Next month I turn quinquagenarian. And try as I might to resist the significance that so many people (confusingly to me) attach to anniversaries with a ‘0’ on the end of them, and the social networking-driven general trend for looking back and collecting friends like badges, I have to confess to a degree of, err… taking stock? I am, I consider, generally pretty fit and healthy. An assessment a couple of years back scored me as having a high level of fitness for my age (“Young man!”), and put me in the low risk category for diabetes and cardiovascular disease in the next ten years. However, I am, admittedly, not as fit as I could (perhaps ought to) be. And it is now undeniable that middle-age deterioration has well and truly set in.
I recently collected new glasses: separate pairs for distance and reading, after a re-test confirmed a new prescription (that I was aware had become necessary). I have a problem with my left elbow, reminiscent of a stress or impact injury, though I don’t recollect any such. Since returning last year from Argentina and lengthy drives between beef and Malbec-fuelled stopovers, with my meat-yanked crown in my luggage for subsequent re-cementing by my dentist (who I don’t need to tell me that my teeth are further apart than they used to be), I am struggling to shift the extra stone I amassed. This is despite regular running, but in replacement-requiring trainers, with a consequent bruised coccyx to go with the occasionally recurring, football-legacied, posture-distorting lower back pain.
(Probably coincidental, and so perhaps nothing to do with ageing… ) whilst the long-standing seborrhoeic keratosis on my back is okay where it is, in the last few (~ six) years, I’ve had removed an apocrine hydrocystoma by my right ear, and a pyogenic granuloma from my left thumb. I’ve suffered two serious bouts of influenza, which I’d previously managed to avoid/resist for twenty years, such that I now (perhaps irrationally) seek the annual vaccine. And, despite temporarily effective functional endoscopic sinus surgery in 2007, I am susceptible to recurring acute exacerbation of chronic rhinosinusitis, which has me prone to random stuffy headaches that (and I’m not exaggerating) can ruin a day.
And then there’s the broken handle on my mug of time. And my increasing befuddlement by a royally distracted nation’s squealing fascination with a prince’s caroms (“It would have been perverse not to publish them” !?! Get that for rationalisation.), with even Newsnight (I suppose in order to fill the gaps left by the repeatedly spurned invitations to questionably inept government ministers) resorting to garnering the opinions of over-audible narcissists.
Then, as if that is not enough, I learnt last week that my sperms are riddled with mutations!
Actually, I kind of already ‘knew’ this. I was told so by a lecturer in 1996, back in the days when I could call myself a geneticist, before I became cytologically cornered. Replication is an error-borne process, so it makes perfect sense that, over time, mutations accumulate. And more rapidly so in continuously replicating cells. But I was younger then, so interest was more academic than personal. But now I’m older – and there it is. Official. In Nature. Coming under one of the media’s sure-selling headline categories – Sex – this was a story liable to sensationalism (“You mean like the title of this post, Lee?”). Well, let’s ignore the alarmists and look at the paper. Are the unmediated facts – particularly the rate of mutation; and the already recognised link between paternal age and increased risk to offspring of diseases such as schizophrenia and autism spectrum disorder (ASD) – so alarming?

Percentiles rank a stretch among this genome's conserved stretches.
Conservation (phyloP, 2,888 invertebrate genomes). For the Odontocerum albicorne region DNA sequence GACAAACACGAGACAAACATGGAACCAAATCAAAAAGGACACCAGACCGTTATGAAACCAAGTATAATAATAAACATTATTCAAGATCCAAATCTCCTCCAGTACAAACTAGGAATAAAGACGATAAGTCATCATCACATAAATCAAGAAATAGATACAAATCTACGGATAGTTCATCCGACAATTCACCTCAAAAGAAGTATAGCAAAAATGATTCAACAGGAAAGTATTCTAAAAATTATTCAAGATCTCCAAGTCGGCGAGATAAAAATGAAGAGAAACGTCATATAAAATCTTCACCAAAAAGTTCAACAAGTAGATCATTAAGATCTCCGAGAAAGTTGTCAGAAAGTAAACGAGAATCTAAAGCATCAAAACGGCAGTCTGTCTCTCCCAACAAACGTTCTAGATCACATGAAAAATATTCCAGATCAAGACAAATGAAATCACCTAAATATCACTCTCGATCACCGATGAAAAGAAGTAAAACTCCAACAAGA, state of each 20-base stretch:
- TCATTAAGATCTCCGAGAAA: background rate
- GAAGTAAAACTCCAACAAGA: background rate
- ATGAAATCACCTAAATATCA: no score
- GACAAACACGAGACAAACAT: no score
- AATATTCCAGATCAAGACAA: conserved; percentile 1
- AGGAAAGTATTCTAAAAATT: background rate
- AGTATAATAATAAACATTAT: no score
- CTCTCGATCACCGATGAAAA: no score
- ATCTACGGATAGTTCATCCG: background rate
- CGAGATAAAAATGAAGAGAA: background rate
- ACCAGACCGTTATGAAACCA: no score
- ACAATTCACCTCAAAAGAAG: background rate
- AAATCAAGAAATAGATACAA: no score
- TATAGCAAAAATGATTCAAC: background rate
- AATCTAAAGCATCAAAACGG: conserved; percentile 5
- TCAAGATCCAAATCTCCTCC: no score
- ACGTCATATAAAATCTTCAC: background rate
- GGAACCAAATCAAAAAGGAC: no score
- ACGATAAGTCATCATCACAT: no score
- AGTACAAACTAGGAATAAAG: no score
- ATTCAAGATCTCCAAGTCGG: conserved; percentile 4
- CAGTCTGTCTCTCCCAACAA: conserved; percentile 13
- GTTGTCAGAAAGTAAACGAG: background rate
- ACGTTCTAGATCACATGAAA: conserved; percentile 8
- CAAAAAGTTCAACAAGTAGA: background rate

Kong et al studied mutation rates by high coverage, whole-genome sequencing of 78 Icelandic parent–offspring trios. Iceland’s relatively recent transition from rural agricultural to urban industrial way of life begat a steep fall in the average age of procreating fathers (from 34.9 down to 27.9 years between 1900 and 1980). But by 2011, associative improved education and access to contraception saw this rise back up to 33.0 years. Confirmed here is the effect on the rate of genome-wide de novo mutations wrought by these demographic fluctuations in male procreative age. This, and prior epidemiological and other studies linking de novo mutations to schizophrenia or ASD, indicate that the age-dependent increase of sperm-borne de novo mutations proportionally increases the risk of siring children with susceptibility to such disorders.
As the very useful accompanying online ‘News & Views’ piece contextually informs, the brain is the highest scoring organ for number of genes expressed. Whilst mothers transmit a fairly constant, age-independent number (around fifteen) of de novo mutations, an estimated average of 2.01 mutations per additional paternal year increases the higher number transmitted by fathers. Kong et al‘s estimated rate increase corresponds to the number of paternally transmitted de novo mutations doubling every 16.5 years, and increasing eight-fold over 50 years. Hence, paternal age is the dominant factor in determining the number of de novo mutations in a population’s children, and correlates with the increased incidence of multifactorial disorders of brain function in those populations.